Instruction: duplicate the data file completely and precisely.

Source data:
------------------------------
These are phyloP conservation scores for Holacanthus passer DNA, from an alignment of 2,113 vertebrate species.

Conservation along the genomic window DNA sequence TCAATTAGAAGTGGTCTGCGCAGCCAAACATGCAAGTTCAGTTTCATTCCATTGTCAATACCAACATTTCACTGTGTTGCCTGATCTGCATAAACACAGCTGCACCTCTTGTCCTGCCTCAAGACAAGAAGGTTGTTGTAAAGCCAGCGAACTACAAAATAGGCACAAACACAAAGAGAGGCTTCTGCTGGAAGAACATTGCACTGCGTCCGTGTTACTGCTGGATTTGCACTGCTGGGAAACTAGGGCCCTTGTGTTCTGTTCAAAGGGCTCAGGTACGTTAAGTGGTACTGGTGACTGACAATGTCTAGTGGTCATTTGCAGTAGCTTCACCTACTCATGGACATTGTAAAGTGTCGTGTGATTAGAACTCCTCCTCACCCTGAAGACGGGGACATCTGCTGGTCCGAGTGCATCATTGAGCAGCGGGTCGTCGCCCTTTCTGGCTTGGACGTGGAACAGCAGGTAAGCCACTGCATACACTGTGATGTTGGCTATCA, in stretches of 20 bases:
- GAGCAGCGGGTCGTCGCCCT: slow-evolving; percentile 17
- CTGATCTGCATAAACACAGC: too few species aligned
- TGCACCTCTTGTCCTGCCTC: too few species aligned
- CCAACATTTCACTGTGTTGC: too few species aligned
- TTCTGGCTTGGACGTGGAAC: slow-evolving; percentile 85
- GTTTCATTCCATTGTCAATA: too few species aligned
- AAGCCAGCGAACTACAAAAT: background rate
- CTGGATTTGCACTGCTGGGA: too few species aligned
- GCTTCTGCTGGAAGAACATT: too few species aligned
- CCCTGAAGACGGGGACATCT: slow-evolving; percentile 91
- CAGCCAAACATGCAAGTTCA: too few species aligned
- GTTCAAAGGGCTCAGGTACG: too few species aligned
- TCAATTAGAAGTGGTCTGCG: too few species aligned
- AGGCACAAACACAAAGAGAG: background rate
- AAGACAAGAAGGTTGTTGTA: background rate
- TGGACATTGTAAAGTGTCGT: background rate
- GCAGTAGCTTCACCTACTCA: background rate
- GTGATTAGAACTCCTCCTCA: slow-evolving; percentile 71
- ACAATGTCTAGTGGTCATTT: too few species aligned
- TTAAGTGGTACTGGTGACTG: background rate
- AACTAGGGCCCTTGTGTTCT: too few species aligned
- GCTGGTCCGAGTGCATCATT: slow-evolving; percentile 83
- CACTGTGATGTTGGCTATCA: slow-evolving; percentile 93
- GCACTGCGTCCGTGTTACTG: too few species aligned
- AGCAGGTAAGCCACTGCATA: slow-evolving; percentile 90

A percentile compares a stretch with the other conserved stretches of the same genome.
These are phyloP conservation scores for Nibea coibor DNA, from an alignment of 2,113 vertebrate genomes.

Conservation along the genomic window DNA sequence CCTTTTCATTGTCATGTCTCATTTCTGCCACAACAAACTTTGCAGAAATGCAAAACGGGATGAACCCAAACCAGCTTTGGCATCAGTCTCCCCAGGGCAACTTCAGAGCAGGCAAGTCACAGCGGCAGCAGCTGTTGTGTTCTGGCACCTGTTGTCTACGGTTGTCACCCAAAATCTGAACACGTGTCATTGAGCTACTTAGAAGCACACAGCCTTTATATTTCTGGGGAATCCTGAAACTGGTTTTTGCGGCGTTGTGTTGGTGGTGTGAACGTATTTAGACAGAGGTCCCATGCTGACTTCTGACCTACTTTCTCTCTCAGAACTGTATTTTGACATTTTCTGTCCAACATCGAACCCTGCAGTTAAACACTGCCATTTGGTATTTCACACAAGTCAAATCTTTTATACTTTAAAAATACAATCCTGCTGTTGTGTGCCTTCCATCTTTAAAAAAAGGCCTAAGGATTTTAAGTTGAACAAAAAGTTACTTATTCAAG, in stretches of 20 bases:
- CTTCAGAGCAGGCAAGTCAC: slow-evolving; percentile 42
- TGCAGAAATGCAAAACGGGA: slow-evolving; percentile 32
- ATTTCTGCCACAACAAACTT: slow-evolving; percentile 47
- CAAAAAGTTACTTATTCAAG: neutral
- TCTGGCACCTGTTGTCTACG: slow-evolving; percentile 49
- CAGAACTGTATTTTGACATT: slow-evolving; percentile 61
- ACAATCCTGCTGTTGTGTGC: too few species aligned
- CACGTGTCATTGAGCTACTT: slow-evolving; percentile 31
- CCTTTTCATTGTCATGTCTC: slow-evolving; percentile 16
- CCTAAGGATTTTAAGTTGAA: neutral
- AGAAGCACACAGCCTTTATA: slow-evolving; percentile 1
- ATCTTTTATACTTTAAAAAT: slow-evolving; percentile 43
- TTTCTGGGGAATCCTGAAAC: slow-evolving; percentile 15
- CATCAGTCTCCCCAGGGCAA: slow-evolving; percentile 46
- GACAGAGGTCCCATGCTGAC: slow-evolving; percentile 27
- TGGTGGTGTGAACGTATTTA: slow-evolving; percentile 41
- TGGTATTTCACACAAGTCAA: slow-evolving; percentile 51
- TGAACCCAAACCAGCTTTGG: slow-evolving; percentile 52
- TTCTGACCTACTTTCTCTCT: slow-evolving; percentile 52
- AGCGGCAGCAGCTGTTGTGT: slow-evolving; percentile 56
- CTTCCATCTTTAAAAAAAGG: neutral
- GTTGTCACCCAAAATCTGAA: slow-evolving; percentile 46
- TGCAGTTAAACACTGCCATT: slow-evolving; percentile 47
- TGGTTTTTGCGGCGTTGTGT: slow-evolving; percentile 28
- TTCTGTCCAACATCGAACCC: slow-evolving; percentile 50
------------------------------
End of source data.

These are phyloP conservation scores for Holacanthus passer DNA, from an alignment of 2,113 vertebrate species.

Conservation along the genomic window DNA sequence TCAATTAGAAGTGGTCTGCGCAGCCAAACATGCAAGTTCAGTTTCATTCCATTGTCAATACCAACATTTCACTGTGTTGCCTGATCTGCATAAACACAGCTGCACCTCTTGTCCTGCCTCAAGACAAGAAGGTTGTTGTAAAGCCAGCGAACTACAAAATAGGCACAAACACAAAGAGAGGCTTCTGCTGGAAGAACATTGCACTGCGTCCGTGTTACTGCTGGATTTGCACTGCTGGGAAACTAGGGCCCTTGTGTTCTGTTCAAAGGGCTCAGGTACGTTAAGTGGTACTGGTGACTGACAATGTCTAGTGGTCATTTGCAGTAGCTTCACCTACTCATGGACATTGTAAAGTGTCGTGTGATTAGAACTCCTCCTCACCCTGAAGACGGGGACATCTGCTGGTCCGAGTGCATCATTGAGCAGCGGGTCGTCGCCCTTTCTGGCTTGGACGTGGAACAGCAGGTAAGCCACTGCATACACTGTGATGTTGGCTATCA, in stretches of 20 bases:
- GAGCAGCGGGTCGTCGCCCT: slow-evolving; percentile 17
- CTGATCTGCATAAACACAGC: too few species aligned
- TGCACCTCTTGTCCTGCCTC: too few species aligned
- CCAACATTTCACTGTGTTGC: too few species aligned
- TTCTGGCTTGGACGTGGAAC: slow-evolving; percentile 85
- GTTTCATTCCATTGTCAATA: too few species aligned
- AAGCCAGCGAACTACAAAAT: background rate
- CTGGATTTGCACTGCTGGGA: too few species aligned
- GCTTCTGCTGGAAGAACATT: too few species aligned
- CCCTGAAGACGGGGACATCT: slow-evolving; percentile 91
- CAGCCAAACATGCAAGTTCA: too few species aligned
- GTTCAAAGGGCTCAGGTACG: too few species aligned
- TCAATTAGAAGTGGTCTGCG: too few species aligned
- AGGCACAAACACAAAGAGAG: background rate
- AAGACAAGAAGGTTGTTGTA: background rate
- TGGACATTGTAAAGTGTCGT: background rate
- GCAGTAGCTTCACCTACTCA: background rate
- GTGATTAGAACTCCTCCTCA: slow-evolving; percentile 71
- ACAATGTCTAGTGGTCATTT: too few species aligned
- TTAAGTGGTACTGGTGACTG: background rate
- AACTAGGGCCCTTGTGTTCT: too few species aligned
- GCTGGTCCGAGTGCATCATT: slow-evolving; percentile 83
- CACTGTGATGTTGGCTATCA: slow-evolving; percentile 93
- GCACTGCGTCCGTGTTACTG: too few species aligned
- AGCAGGTAAGCCACTGCATA: slow-evolving; percentile 90

A percentile compares a stretch with the other conserved stretches of the same genome.
These are phyloP conservation scores for Nibea coibor DNA, from an alignment of 2,113 vertebrate genomes.

Conservation along the genomic window DNA sequence CCTTTTCATTGTCATGTCTCATTTCTGCCACAACAAACTTTGCAGAAATGCAAAACGGGATGAACCCAAACCAGCTTTGGCATCAGTCTCCCCAGGGCAACTTCAGAGCAGGCAAGTCACAGCGGCAGCAGCTGTTGTGTTCTGGCACCTGTTGTCTACGGTTGTCACCCAAAATCTGAACACGTGTCATTGAGCTACTTAGAAGCACACAGCCTTTATATTTCTGGGGAATCCTGAAACTGGTTTTTGCGGCGTTGTGTTGGTGGTGTGAACGTATTTAGACAGAGGTCCCATGCTGACTTCTGACCTACTTTCTCTCTCAGAACTGTATTTTGACATTTTCTGTCCAACATCGAACCCTGCAGTTAAACACTGCCATTTGGTATTTCACACAAGTCAAATCTTTTATACTTTAAAAATACAATCCTGCTGTTGTGTGCCTTCCATCTTTAAAAAAAGGCCTAAGGATTTTAAGTTGAACAAAAAGTTACTTATTCAAG, in stretches of 20 bases:
- CTTCAGAGCAGGCAAGTCAC: slow-evolving; percentile 42
- TGCAGAAATGCAAAACGGGA: slow-evolving; percentile 32
- ATTTCTGCCACAACAAACTT: slow-evolving; percentile 47
- CAAAAAGTTACTTATTCAAG: neutral
- TCTGGCACCTGTTGTCTACG: slow-evolving; percentile 49
- CAGAACTGTATTTTGACATT: slow-evolving; percentile 61
- ACAATCCTGCTGTTGTGTGC: too few species aligned
- CACGTGTCATTGAGCTACTT: slow-evolving; percentile 31
- CCTTTTCATTGTCATGTCTC: slow-evolving; percentile 16
- CCTAAGGATTTTAAGTTGAA: neutral
- AGAAGCACACAGCCTTTATA: slow-evolving; percentile 1
- ATCTTTTATACTTTAAAAAT: slow-evolving; percentile 43
- TTTCTGGGGAATCCTGAAAC: slow-evolving; percentile 15
- CATCAGTCTCCCCAGGGCAA: slow-evolving; percentile 46
- GACAGAGGTCCCATGCTGAC: slow-evolving; percentile 27
- TGGTGGTGTGAACGTATTTA: slow-evolving; percentile 41
- TGGTATTTCACACAAGTCAA: slow-evolving; percentile 51
- TGAACCCAAACCAGCTTTGG: slow-evolving; percentile 52
- TTCTGACCTACTTTCTCTCT: slow-evolving; percentile 52
- AGCGGCAGCAGCTGTTGTGT: slow-evolving; percentile 56
- CTTCCATCTTTAAAAAAAGG: neutral
- GTTGTCACCCAAAATCTGAA: slow-evolving; percentile 46
- TGCAGTTAAACACTGCCATT: slow-evolving; percentile 47
- TGGTTTTTGCGGCGTTGTGT: slow-evolving; percentile 28
- TTCTGTCCAACATCGAACCC: slow-evolving; percentile 50